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Alice Beck Kehoe (born 1934, New York City) is a feminist anthropologist and archaeologist. She has done considerable field research among Native American peoples in the upper plains of the US and Canada, and has authored research volumes on Native American archaeology and Native American history. She is also the author of several general anthropology and archaeology textbooks.


She attended Barnard College and Harvard University, from which she received her PhD in anthropology. While a student at Barnard, she was influenced by James Ford, Gordon Ekholm, and Junius Bird; she worked summers at the American Museum of Natural History Anthropology Department. While at Harvard, she worked with Gordon Willey and Evon Vogt. Many of her influences have been colleagues such as David H. Kelley, Jane Kelley, Jennifer Brown, Robert L. Hall, George F. Carter and his students Stephen C. Jett and Carl Johannesen.


Kehoe taught at the University of Nebraska–Lincoln before teaching at Marquette University, from which she retired in 2000 as professor emeritus. She resides in Milwaukee, Wisconsin. Kehoe has held offices with the American Anthropological Association (AAA), and was president of the Central States Anthropological Society (CSAS).

Kehoe has studied many aspects of Native America and is a strong believer in the theoretical link between the Southeastern Ceremonial Complex (SECC) (of the Native southeastern U.S.) and Mesoamerica (Mexico and Central America). Her principal area of interest is the archaeology and cultures of the northwestern plains of the U.S. While searching for an ethnographic research topic for her dissertation, she happened upon the Saskatchewan Dakota New Tidings Ghost Dance. Kehoe has worked many years with the Blackfeet of the Blackfeet Indian Reservation, an Algonquian Native American group of Browning, Montana, with whom she visits each year to study their history and culture. She has studied Native American spiritual healers ("medicine people") and worked with Piakwutch, "an elderly deeply respected Cree man who served his Saskatchewan Cree community...". She has also worked among Native Americans of Bolivia at Lake Titicaca, where she chewed coca leaves with Native women of the region.

Kehoe has taken some contrarian or controversial positions throughout her career. One of the original proponents of feminist archaeology, she coedited with Sarah Milledge Nelson one of the first collections of feminist archaeology papers, Powers of Observation in 1990. She is one of the few in the field with an expansive view of pre-Columbian transoceanic contacts, summarized in her book Traveling Prehistoric Seas. This interest led to her meeting Richard Nielsen, who asked her to advise on archaeological aspects while testing the Kensington Runestone of Minnesota. Though a majority of relevant scholars have concluded the Runestone is a 19th Century hoax, nevertheless there remains a community convinced of the stone's authenticity. Kehoe is satisfied the item represents actual runic writing by members of a Scandinavian voyage to North America in the 14th century.

Her interpretation of the Kensington Runestone convinced Kehoe of a different North American history than what is widely taught in schools. She states:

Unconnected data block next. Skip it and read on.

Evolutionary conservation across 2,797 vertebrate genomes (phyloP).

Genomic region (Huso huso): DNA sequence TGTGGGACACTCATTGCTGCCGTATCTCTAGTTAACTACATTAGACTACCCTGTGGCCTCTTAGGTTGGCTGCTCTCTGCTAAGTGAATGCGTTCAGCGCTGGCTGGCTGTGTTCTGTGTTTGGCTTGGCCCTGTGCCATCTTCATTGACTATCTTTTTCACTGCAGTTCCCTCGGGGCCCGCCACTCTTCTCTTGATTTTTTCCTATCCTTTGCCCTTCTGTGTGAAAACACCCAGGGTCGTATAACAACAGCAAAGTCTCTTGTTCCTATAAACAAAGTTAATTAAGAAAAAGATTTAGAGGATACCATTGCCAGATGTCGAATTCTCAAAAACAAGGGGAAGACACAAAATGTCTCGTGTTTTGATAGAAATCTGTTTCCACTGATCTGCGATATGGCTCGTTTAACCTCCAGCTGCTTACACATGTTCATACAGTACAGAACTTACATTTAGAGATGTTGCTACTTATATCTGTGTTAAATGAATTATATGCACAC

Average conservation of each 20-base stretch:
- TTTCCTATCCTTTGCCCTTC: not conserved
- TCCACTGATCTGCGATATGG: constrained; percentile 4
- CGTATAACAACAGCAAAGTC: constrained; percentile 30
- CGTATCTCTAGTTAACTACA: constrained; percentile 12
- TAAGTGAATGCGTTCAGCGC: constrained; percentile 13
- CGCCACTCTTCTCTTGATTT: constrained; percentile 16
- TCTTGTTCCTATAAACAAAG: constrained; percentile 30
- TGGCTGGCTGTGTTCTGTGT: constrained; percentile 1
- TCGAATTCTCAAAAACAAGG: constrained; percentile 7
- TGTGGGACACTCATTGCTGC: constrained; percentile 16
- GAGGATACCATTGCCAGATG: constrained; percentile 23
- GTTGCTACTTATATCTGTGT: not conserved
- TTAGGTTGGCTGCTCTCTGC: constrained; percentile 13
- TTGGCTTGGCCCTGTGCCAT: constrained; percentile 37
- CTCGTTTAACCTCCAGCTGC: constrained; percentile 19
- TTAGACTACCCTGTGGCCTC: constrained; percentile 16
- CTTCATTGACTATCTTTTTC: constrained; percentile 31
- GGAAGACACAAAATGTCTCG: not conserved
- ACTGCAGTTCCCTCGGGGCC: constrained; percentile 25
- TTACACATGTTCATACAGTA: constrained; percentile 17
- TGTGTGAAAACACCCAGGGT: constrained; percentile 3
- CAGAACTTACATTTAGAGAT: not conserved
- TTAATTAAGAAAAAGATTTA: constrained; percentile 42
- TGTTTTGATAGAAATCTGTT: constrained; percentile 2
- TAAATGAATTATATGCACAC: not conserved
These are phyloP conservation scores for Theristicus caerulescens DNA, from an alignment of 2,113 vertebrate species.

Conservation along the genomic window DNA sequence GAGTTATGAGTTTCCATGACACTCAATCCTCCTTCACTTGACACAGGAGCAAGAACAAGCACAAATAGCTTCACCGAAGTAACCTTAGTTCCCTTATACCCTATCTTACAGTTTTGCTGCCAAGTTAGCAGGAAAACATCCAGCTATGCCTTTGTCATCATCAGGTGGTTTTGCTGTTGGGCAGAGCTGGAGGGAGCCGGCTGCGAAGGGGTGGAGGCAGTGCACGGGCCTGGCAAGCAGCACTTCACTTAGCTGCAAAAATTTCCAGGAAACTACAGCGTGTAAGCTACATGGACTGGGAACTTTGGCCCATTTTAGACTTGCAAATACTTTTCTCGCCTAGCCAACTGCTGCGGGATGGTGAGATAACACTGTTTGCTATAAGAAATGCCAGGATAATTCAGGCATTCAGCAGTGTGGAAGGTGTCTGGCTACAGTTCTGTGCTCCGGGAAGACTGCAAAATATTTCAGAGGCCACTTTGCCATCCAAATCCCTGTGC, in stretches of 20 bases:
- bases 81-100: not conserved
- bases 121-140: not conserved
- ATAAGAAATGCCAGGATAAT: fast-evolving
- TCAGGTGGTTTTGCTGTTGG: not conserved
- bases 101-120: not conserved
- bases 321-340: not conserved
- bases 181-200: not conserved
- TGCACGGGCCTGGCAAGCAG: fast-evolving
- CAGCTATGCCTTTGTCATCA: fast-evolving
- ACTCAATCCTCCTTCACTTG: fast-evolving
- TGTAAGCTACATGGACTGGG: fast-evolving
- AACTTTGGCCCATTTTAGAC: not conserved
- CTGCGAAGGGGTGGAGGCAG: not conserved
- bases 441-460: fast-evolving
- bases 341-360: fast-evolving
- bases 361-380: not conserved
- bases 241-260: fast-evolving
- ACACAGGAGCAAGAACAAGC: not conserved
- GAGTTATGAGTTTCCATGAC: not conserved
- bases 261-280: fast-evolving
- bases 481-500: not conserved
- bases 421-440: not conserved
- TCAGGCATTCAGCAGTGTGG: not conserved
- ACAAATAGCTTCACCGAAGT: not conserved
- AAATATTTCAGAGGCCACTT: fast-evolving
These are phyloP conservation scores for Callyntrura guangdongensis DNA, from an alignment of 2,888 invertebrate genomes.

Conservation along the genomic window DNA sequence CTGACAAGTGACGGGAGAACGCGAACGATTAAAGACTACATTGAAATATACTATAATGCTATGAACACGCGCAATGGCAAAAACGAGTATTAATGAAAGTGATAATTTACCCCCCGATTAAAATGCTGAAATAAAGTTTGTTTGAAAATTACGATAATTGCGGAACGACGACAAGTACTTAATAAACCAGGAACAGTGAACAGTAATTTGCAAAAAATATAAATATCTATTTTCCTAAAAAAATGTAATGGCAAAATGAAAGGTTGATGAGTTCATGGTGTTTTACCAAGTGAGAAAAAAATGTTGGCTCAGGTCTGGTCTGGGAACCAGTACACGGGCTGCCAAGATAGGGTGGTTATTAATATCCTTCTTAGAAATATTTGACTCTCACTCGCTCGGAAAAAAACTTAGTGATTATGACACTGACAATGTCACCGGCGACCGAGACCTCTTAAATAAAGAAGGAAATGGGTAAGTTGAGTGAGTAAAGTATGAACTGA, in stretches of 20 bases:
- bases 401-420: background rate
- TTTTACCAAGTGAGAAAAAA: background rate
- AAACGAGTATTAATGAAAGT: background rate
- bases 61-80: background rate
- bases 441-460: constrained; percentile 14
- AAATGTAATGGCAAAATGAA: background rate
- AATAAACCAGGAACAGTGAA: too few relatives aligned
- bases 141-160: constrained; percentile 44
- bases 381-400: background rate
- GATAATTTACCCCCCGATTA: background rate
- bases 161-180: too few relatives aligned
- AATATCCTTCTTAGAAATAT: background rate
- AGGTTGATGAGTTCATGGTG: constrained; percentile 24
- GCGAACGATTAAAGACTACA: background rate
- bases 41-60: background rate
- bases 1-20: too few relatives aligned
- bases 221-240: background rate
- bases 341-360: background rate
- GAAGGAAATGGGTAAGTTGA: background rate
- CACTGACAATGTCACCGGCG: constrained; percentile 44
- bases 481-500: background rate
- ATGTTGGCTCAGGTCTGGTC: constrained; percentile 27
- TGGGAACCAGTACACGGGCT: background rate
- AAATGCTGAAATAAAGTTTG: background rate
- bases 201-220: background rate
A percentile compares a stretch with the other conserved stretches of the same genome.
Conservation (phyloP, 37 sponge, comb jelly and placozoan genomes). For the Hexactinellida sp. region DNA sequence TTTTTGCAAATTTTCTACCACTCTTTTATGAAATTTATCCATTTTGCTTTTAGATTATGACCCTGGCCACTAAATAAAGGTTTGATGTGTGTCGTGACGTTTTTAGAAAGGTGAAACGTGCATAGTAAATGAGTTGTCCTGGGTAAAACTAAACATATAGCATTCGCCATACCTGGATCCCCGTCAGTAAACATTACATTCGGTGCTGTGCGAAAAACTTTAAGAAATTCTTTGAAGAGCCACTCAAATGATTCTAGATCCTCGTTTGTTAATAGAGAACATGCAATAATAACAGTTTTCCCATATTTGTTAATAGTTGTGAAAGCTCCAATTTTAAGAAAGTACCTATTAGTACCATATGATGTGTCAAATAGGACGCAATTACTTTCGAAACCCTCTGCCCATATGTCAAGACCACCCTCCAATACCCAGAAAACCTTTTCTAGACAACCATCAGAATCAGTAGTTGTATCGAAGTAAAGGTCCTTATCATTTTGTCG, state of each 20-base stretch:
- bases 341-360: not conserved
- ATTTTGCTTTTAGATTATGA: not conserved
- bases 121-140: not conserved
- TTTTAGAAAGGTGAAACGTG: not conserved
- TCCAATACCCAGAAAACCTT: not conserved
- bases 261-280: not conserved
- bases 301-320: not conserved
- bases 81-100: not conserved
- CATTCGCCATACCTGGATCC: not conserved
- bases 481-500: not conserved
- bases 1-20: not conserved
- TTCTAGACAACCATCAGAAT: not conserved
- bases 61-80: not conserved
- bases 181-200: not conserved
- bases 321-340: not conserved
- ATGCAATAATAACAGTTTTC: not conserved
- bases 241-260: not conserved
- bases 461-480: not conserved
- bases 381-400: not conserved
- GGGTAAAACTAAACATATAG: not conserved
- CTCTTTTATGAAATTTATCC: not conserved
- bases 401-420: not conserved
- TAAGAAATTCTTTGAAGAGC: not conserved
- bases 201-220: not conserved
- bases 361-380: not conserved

It has been conventional to treat American history as if it were identical with United States history. Such a myopic view cuts students off from the context in which the United States developed, a larger history that will not go away. America's history begins some fourteen thousand years ago ... Invading Europeans met no wilderness, but landscapes and resources rendered through millennia of human actions.

In her many years of teaching and writing, Kehoe has emphasized the importance of critical thinking in looking at anthropology, archaeology, and history, particularly as it pertains to Native America. She speaks of the "limited and biased archaeological record" (2007:personal communication) of the Americas and of how many archaeologists were molded by preconceptions of ancient Amerindians having been "savage" or "primitive" and incapable of having "real" civilizations in European terms. Kehoe minces few words in her distaste for such tunnel-visioned attitudes, stating, for example, "...the massive mounds of the Midwest, most of them larger than any prehistoric mounds in Europe, could not be accommodated in a scenario of virgin wilderness inhabited by Men-Brutes..."

The history of American archaeology ... is a remarkable example of post-hoc objectification of the doctrine of Manifest Destiny. From its inception, American archaeology has been politically charged, legitimating domination of North America by capitalists imbued with British bourgeois culture.

In 2016, Kehoe was honored by the Plains Anthropological Association with its Distinguished Service Award for her "enduring work in Anthropology and Archaeology of the Great Plains" (wording on plaque presented to Kehoe). Her memoir of her career as a woman in American archaeology, Girl Archaeologist: Sisterhood in a Sexist Profession, was published in 2022 by University of Nebraska Press.


  • Nelson, Sarah M. and Kehoe, Alice Beck, eds. (1990) Powers of Observation: Alternative Views of Archaeology. Archaeological Papers of AAA Archaeology Division 2. Washington: American Anthropological Association.

Second edition titled North America Before the European Invasions, published 2017 by Routledge, New York.

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